The coolest part of it for us has been inviting people we know (or sometimes don't know yet) from other countries or parts of the country to join us and share with us how Christmas is celebrated all over the world.
We've have had some VERY memorable visits, especially the priest from Africa who told the kids about the big Christmas Eve cattle slaughter, and how the little boys who were charged with bringing the raw meat home to their houses had to bring sticks with them to keep the wild dogs at bay. . . . Merry Christmas to all and to all a good night.
We do Santa Claus at our house, but I think that having an awareness of other cultural traditions has helped with keeping our focus on the Baby Jesus, which is the one thing every country's celebration shares.
Many of the families have been friends of ours already, but we also have just gone up to people at the parish who seem to have foreign accents and invited them. It's been a great way to meet other members of our parish.
It's not a requirement, but sometimes they bring us yummy international foods to try. Which brings me to the subject of treats. We don't eats Christmas treats during advent, in keeping with our attempt to maintain it as a season of waiting and preparation. But the Christmas Novena allows us to ease up the rules slowly. We'll usually have a small snack and a treat type drink like egg nog or hot chocolate or apple cider, and over the last couple of days we've even been known to have cookies.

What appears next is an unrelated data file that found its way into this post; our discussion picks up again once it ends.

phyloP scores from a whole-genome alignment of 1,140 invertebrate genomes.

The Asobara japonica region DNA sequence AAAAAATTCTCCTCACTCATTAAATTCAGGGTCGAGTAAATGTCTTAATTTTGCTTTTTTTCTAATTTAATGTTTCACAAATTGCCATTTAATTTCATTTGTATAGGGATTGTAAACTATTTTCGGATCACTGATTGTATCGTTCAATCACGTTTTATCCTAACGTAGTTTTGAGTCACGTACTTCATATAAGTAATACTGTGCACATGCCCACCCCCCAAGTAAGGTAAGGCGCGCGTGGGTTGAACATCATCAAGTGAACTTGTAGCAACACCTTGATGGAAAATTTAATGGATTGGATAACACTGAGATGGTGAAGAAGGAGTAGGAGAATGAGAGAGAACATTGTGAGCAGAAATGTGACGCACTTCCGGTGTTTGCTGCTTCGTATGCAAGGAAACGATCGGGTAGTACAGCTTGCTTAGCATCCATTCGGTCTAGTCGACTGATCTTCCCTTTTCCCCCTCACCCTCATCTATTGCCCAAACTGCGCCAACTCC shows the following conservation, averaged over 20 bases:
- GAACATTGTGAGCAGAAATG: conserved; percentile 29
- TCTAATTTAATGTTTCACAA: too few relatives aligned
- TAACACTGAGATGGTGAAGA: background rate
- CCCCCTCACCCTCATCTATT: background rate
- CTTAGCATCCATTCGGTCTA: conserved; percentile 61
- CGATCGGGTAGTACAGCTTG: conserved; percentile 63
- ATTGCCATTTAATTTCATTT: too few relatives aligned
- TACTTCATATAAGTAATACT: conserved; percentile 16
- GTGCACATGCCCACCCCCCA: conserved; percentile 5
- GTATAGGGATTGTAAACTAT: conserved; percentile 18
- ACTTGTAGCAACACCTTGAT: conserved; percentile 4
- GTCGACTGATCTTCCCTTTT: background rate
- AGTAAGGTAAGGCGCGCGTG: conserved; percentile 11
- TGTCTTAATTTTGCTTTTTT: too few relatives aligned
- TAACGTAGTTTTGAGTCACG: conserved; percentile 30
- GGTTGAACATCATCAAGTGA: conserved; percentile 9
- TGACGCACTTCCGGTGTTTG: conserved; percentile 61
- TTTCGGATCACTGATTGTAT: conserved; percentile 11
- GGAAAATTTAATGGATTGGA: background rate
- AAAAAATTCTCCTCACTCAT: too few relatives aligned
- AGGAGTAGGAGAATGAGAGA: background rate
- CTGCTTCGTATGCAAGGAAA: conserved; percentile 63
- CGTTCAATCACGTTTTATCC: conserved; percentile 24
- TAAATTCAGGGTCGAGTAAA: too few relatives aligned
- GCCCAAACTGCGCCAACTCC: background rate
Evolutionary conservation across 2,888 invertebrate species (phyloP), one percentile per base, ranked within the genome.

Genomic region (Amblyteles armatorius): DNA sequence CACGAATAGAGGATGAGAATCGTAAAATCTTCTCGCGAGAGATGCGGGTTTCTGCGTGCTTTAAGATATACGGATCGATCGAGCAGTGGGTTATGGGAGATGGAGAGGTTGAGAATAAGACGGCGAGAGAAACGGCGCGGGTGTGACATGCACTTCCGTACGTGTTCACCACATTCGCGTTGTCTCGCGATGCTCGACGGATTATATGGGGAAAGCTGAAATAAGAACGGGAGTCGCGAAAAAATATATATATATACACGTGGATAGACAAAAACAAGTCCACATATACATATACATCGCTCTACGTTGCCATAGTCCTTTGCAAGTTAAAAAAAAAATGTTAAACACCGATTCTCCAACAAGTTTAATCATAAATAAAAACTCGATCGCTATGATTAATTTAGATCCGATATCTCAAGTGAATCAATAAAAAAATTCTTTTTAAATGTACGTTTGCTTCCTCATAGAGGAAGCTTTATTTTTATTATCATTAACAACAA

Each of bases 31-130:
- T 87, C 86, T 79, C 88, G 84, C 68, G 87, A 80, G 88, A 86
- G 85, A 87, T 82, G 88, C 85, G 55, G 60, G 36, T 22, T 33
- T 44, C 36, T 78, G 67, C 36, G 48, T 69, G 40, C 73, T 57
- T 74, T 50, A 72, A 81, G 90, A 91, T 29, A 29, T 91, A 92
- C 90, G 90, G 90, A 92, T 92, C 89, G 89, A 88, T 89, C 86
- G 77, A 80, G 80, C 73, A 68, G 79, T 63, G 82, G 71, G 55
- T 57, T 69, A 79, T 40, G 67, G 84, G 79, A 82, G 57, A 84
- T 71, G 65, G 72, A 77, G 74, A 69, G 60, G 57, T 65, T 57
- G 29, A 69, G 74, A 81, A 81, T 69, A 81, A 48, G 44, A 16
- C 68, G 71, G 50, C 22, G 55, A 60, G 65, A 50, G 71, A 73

The Novena itself really is beautiful, it incorporates ancient prayers like the O Antiphons, and beautiful timeless songs like O Come, O Come Emmanuel. It really makes me feel connected to the timelessness of our Church.
We didn't feel like we could manage both the Jesse Tree and the Christmas Novena, so we just do the Novena. If you're not ready to start your Jesse Tree tonight, maybe the Christmas Novena would work for your family. Update: in the comments, Julia asked if I would include a link to the booklet I made of the prayers and readings for the Christmas Novena. So . . . here it is! If you are able to print double sided, it should print out as a booklet that you can fold in half and staple along the edge. If you don't have that capability, just print it out, cut all the pages in half, put them in the right order, and staple them together.
There are many other things I love about Advent, including reading books as a family (here are some of our favorites
), an advent wreath, and really celebrating the feasts that fall during advent. And the fact that we do things differently than "everyone" really just serves to reinforce our own family culture -- so I love that too.
Are you ready for Advent?
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Thanks to my friend Michaela at California to Korea (and back again) for hosting the Three Reasons I Love Advent linkup!